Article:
COVID-19: the day after!

Perhaps it sounds a bit strange to write an article on “the day after” at a time when we have no idea on when and surely not how the COVID-19 crisis will end. However, one should start thinking at the post Corona era and not be too optimistic or pessimistic, but stay realistic!

From the moment the first signs of COVID-19 were detected in Europe, EUROMIL started monitoring the specific measures European countries were taking for their armed forces and their military personnel in particular. We were surprised to find out that, except for the general safety measures such as social distancing and washing hands, almost no specific measures were taken. One could have expected that in such a period of unpredicted crisis, armed forces would have been called to take part in crisis teams and be engaged in national or international crisis plans and would have therefore adopted  specific measures from the start. However, things changed meanwhile drastically. All over Europe exercises and trainings were cancelled, a certain number of barracks were closed and in several countries military personnel got, in one way or another, engaged in fighting COVID-19. Allow us at this point to express our deepest respect for all those – medics, nurses, paramedics, police and military personnel, fire workers but also postmen, logistic workers, employees in the distribution sector and many others – that are working to help and protect their fellow citizens. Unfortunately, we must also express our deepest condolences to the Corona victims and their families.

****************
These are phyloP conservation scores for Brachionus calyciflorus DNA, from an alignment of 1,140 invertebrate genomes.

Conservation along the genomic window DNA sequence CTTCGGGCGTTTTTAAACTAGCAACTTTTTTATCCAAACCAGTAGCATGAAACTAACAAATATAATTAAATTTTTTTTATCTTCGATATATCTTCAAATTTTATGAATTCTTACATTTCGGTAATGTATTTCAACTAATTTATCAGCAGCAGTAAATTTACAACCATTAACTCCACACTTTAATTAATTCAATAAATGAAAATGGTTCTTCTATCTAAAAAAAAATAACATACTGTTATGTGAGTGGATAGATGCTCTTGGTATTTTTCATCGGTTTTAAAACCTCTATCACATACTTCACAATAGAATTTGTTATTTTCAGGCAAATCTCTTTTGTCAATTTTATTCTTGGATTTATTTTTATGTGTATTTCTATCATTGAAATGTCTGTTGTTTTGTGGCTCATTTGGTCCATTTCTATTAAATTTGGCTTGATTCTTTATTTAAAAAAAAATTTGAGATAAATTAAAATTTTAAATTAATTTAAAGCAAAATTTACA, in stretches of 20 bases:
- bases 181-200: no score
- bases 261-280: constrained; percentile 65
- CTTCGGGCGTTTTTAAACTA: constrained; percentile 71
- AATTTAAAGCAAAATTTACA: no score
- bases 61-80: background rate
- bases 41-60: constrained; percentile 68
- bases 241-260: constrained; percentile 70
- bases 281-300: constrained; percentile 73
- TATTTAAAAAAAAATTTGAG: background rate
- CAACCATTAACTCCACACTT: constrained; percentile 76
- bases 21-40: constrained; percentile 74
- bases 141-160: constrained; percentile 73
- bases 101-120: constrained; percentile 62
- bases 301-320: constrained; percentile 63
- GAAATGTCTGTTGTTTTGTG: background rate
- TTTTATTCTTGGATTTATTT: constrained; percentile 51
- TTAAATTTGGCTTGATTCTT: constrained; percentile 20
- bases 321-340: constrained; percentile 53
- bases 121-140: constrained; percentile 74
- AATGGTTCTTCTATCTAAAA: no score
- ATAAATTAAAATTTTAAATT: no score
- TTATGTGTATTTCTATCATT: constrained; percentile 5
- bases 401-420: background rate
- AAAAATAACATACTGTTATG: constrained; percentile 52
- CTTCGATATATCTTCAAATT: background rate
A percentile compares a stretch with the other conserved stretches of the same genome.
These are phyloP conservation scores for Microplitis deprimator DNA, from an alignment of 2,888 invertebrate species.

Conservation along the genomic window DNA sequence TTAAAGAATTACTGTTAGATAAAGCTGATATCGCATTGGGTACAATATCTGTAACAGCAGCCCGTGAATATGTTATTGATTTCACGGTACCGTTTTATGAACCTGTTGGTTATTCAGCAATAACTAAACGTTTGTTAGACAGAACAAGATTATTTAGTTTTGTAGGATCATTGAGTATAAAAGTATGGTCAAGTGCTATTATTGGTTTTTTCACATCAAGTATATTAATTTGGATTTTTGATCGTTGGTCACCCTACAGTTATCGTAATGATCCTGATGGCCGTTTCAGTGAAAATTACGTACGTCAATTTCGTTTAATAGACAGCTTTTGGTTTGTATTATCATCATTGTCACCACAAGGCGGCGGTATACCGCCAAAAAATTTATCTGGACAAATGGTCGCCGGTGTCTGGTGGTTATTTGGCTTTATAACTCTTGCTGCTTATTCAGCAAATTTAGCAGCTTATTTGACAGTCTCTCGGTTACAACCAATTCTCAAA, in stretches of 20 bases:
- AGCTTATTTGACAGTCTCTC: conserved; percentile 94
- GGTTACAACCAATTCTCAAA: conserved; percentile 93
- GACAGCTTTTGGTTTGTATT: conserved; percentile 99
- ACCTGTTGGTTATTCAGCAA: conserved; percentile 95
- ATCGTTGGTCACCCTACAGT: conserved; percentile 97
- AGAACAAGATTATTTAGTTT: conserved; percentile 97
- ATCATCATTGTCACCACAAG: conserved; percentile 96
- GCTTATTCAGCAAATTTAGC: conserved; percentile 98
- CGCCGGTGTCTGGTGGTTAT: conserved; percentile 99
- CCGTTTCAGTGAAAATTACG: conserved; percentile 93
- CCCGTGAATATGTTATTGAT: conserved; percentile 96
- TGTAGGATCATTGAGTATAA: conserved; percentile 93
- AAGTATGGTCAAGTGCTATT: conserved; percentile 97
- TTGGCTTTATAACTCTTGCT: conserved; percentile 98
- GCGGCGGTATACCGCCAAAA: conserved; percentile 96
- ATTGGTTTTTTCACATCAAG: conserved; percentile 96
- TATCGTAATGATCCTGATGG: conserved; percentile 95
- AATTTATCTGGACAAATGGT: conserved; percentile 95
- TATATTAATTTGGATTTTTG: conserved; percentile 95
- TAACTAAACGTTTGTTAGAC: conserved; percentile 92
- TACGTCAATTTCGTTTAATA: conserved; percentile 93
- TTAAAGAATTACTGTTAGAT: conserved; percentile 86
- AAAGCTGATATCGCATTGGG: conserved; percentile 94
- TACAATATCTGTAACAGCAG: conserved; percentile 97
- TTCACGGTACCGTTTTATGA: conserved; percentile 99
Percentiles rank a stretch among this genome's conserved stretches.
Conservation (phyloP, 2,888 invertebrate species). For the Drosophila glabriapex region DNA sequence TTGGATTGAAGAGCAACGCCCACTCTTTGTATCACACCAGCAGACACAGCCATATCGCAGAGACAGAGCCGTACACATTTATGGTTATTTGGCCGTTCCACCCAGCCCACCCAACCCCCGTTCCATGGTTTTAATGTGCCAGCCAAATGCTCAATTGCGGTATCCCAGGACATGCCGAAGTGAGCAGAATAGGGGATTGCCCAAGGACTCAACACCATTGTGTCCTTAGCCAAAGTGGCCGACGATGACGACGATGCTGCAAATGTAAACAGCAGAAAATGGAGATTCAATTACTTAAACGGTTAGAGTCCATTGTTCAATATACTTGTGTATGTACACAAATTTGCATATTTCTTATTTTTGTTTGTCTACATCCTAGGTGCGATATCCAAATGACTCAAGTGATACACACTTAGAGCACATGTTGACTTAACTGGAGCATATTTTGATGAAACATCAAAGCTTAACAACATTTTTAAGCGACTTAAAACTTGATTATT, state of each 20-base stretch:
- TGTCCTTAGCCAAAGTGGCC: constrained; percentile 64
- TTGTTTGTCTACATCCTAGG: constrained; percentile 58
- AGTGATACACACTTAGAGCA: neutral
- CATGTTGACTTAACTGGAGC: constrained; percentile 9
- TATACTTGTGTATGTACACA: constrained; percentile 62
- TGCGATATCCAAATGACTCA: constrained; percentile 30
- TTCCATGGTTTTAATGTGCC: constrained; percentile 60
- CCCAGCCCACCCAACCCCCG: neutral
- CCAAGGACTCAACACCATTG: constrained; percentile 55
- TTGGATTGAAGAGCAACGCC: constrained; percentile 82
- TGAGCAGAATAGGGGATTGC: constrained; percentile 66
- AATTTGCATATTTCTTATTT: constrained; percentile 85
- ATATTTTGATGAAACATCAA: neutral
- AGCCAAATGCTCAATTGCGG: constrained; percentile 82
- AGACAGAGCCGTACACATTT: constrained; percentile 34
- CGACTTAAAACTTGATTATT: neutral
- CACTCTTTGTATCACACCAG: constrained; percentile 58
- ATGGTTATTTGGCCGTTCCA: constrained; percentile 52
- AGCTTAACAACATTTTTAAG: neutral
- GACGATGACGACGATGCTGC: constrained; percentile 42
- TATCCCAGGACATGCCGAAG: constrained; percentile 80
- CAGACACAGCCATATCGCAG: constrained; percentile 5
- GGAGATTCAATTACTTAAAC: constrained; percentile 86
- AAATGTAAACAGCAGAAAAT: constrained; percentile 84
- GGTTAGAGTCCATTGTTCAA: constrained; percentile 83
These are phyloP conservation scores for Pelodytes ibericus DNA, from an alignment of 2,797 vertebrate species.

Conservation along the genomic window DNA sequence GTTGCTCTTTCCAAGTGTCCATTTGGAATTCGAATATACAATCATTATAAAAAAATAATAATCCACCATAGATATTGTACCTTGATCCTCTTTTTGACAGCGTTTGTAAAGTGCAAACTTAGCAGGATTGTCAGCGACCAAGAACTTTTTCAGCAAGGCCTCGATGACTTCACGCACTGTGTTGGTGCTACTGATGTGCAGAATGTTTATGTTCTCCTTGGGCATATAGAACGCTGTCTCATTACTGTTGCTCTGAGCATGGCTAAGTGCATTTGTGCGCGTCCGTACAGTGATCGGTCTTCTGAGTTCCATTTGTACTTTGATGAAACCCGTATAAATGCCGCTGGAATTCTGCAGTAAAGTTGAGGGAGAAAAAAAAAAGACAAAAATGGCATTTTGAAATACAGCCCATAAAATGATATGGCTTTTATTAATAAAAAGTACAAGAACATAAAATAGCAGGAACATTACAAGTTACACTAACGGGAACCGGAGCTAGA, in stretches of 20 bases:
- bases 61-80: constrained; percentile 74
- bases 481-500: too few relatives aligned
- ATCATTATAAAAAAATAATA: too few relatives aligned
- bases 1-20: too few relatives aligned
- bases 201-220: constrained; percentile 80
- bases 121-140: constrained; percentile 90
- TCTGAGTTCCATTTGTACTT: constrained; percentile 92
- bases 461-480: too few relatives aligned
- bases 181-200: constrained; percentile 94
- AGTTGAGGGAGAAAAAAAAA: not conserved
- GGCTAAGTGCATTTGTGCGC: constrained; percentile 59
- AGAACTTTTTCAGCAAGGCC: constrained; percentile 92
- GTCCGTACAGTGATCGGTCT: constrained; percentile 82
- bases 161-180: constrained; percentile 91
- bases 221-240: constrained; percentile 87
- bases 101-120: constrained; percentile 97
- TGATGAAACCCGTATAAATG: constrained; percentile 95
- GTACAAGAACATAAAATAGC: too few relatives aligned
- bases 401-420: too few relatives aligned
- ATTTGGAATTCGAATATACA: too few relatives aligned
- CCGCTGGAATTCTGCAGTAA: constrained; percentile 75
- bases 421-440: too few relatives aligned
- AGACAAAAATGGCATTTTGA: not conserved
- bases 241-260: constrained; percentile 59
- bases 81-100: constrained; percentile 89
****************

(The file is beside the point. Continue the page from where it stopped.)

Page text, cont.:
On 12 March 2020, in a reaction to exercise modifications due to the Coronavirus, General Tod D. Walter, SACEUR, said: “We’ve embraced precautionary measures to safeguard the health not only of our personnel, but also of our communities. The health of our forces is vitally important to maintaining readiness to deter and defend our homelands. We’ve implemented prudent measures to reduce the exposure and transmission of Coronavirus to or from our forces […]. The modification and reduction of exercises is a precautionary measure and does not affect the ability of our forces to respond to threats.” I think that on this point SACEUR actually expresses the view of the majority of the military community: in order to be ready to help our fellow citizens, we must also consider the health and well-being of our military colleagues! Our soldiers are available and ready to be deployed, the question is however if they have the necessary resources to deal with such a crisis!

A lot has already been said and written on COVID-19 and many other things will follow. Starting in China, the virus found its way through Europe and meanwhile reached the United States, spreading day by day further all over the world. Governments and international bodies had to take drastic measures, with or without social accompanying measures – depending on national legislations and political will – for the affected population. Without going into details and without generalizing, it seems that the social accompanying measures that have been taken, are generally acceptable in Europe. At least on short-term, since “time” seems to be the element with which everything stands or falls in this battle.